She almost killed herself last week.

It was a simple “bye” that triggered this overwhelming desire. Her body just refused to let go of panic, even as her mind was calm and steady about the fallacy of the said farewell. Not so much because she trusted the person, mind you–though yes there is some trust, that’s all one can have sometimes–but because she trusted the situation. He can’t say goodbye. Who else will he…? No, he just can’t. I’m important motherfuckit. 

The problem was her body. It would not listen to reason. Her senses became cloudy. Her sight dimmed; the roar of engines and tires faded into distance; her breath got caught in her throat. Time stopped for her body. That’s the only possible explanation. Because she was sitting in this little monobloc in front of the mirror when everything got… woozy. When the reality of the word dropped back on her lap, time, along with her senses, sprung a little too fast back into action. Too much sight drowned her eyes that they were drowning in tears; the cars were yelling in her head; her lungs were squeaking, dragging in air that they thought escaped them forever.

The only thing that cut through the thick smoke of this physiological catapult, this amplified knee-jerk reaction, was a clear image of her pills, dozens in her hand, in her mouth, because they’re the only ones beside her to, oddly, make things right again. In that moment of chaos, things are pretty much black and white. Pain is bad. Remove pain is good. Obviously, he wouldn’t be coming back anytime soon to relieve pain, so the next best thing was what her hand could reach. Just one swing and there’s the top of the table; just one sweep and there’s the packet of pills.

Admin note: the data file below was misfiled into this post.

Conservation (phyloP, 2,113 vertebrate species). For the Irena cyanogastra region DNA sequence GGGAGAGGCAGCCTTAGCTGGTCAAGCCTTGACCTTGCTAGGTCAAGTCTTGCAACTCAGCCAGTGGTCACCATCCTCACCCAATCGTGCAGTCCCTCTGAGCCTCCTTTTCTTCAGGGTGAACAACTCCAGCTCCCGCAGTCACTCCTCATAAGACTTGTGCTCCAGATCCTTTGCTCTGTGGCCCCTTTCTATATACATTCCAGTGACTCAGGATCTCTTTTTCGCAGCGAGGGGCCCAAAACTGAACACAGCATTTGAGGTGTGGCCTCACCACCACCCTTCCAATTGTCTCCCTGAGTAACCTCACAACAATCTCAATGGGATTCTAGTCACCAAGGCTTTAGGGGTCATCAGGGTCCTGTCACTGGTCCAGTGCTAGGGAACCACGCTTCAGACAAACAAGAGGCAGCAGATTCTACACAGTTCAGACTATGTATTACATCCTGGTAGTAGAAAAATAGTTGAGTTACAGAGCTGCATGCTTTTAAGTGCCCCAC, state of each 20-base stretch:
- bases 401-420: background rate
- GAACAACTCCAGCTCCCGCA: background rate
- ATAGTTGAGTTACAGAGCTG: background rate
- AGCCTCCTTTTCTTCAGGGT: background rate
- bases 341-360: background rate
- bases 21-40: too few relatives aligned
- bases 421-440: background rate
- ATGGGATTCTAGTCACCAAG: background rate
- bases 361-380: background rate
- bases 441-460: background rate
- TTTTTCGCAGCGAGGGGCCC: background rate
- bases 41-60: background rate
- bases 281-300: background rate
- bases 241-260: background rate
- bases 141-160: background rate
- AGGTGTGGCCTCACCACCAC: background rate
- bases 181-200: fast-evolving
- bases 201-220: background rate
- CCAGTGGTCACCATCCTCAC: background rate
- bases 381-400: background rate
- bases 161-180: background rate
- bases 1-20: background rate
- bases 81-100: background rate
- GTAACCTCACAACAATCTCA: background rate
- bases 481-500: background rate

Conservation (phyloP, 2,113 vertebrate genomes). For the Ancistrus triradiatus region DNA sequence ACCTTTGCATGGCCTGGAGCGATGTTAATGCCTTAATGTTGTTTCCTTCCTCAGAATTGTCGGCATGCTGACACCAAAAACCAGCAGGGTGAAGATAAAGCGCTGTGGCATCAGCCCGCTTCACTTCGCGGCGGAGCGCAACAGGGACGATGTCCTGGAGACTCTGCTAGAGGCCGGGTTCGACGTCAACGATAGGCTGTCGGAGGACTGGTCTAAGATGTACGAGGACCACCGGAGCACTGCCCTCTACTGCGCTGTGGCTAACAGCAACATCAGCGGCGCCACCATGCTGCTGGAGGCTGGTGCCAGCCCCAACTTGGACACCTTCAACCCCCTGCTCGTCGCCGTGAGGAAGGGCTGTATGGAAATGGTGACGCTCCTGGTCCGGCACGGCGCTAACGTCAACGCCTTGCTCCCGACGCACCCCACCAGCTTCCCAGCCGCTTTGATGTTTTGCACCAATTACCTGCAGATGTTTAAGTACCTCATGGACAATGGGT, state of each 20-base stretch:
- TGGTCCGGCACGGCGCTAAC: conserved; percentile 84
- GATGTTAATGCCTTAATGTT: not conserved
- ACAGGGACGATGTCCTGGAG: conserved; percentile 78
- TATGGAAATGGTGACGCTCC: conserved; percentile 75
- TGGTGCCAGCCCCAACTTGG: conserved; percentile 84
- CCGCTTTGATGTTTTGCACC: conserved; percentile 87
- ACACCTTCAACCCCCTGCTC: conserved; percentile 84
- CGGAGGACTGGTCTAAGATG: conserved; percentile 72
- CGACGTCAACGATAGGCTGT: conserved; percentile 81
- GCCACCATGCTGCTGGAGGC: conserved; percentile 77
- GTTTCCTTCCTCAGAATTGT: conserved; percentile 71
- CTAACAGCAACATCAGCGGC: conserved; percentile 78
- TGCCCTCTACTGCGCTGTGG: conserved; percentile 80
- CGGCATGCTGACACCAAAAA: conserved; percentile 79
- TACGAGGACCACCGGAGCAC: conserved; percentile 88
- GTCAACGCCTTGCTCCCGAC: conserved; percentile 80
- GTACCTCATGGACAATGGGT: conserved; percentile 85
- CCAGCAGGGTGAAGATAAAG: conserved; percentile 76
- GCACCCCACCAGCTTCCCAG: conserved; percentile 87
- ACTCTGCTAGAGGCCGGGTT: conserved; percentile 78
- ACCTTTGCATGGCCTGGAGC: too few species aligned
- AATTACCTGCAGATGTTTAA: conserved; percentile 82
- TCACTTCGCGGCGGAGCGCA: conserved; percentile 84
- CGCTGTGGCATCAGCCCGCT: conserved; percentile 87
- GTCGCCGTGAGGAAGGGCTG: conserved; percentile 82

Funny enough, though, the thing that people would think have left a person reduced to a ball of pathetic convulsion with the mere “bye” is the same thing that would save her: pride. Over her dead body would she let the reason for this moment of passion be some guy–that might not be a good way of putting it but you get the drift. She and her ex-friend always used to say that they were afraid of dying from a random crumbling wall, so if she were to push through, shouldn’t it be because of something grand? Something epic? Something simply important

She went jogging a week after.

She needed all the things that would keep her mind on auto-pilot. She needed the air, the sun, the giggling families high on bikes and taho. She liked having to brush the dead orange leaves off her hair.




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